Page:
Later in the night, when I had finally got down to making notes of my conversation with Tauseef’s father, I wrote a line next to the date of Tauseef’s killing—the same day when the Beethoven’s music was shattered by the sound of the gunshots.


1 Territorial dispute over Kashmir between India and Pakistan, started in 1947 when the British India got its independence, was taken to the United Nations Security Council by India in January 1948. On January 1st 1949 a UN supervised ceasefire line (Line-of-Control or LOC) divided the territory between Indian-administered Kashmir (the Kashmir Valley, Jammu and Ladakh) and Pakistan (Azad Kashmir, Gilgit and Baltistan). On 5th Januray 1949, UN stated that the decision on Kashmir’s future political allegiance will be determined through a free and impartial plebiscite. The promised plebiscite never took place and the demands for it have consistently been ignored by both India and Pakistan.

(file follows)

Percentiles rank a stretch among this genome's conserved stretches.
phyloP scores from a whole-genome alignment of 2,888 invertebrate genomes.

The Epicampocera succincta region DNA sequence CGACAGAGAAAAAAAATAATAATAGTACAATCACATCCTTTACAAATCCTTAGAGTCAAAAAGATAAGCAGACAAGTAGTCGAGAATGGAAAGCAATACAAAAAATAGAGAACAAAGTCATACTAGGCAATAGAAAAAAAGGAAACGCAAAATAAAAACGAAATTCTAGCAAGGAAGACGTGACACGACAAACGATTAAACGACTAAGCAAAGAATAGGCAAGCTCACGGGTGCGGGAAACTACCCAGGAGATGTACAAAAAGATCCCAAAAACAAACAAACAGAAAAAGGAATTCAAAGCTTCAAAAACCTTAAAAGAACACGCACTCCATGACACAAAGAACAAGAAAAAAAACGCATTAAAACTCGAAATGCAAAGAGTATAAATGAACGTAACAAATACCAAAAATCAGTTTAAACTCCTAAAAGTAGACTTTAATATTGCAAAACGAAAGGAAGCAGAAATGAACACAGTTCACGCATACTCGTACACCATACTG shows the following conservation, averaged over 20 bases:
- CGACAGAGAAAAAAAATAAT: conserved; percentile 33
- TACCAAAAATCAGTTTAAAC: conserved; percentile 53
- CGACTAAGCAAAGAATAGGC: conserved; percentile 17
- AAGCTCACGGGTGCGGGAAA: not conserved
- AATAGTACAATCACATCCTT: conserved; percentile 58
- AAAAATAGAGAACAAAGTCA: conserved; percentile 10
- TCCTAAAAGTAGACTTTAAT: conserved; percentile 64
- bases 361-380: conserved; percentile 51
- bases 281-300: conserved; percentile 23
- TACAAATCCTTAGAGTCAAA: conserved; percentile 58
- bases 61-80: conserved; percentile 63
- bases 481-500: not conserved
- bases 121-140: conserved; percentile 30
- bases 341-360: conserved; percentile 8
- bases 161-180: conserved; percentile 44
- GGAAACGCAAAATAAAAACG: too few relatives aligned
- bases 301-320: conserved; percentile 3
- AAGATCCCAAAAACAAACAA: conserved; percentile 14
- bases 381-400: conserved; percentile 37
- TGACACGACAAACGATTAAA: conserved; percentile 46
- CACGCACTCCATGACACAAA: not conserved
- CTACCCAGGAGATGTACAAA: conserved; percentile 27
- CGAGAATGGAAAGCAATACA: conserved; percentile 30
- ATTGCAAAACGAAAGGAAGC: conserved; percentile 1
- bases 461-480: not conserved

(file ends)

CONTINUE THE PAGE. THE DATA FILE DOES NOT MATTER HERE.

2 ‘Disturbed areas’ is defined as any area (whole or any part of the state), which as per the Governor of that State or the administrator of that Union Territory or the Central Government, is in such a disturbed or dangerous condition that the use of armed forces in aid of the civil power is necessary. 

3 Victoria Schofield, Kashmir in the Crossfire (London: I.B. Taurus, 1996), 39.


Ayesha Pervez researches conflict,  militarisation and gender-based violence. She has spent two years in Kashmir conducting a study on conflict-induced violence against women and the response of the justice system to human rights abuse claims of survivors of sexual violence. She has written for Economic and Political Weekly, Kafila, Women Under Siege and other publications. Follow her on Twitter: @pervez_ayesha.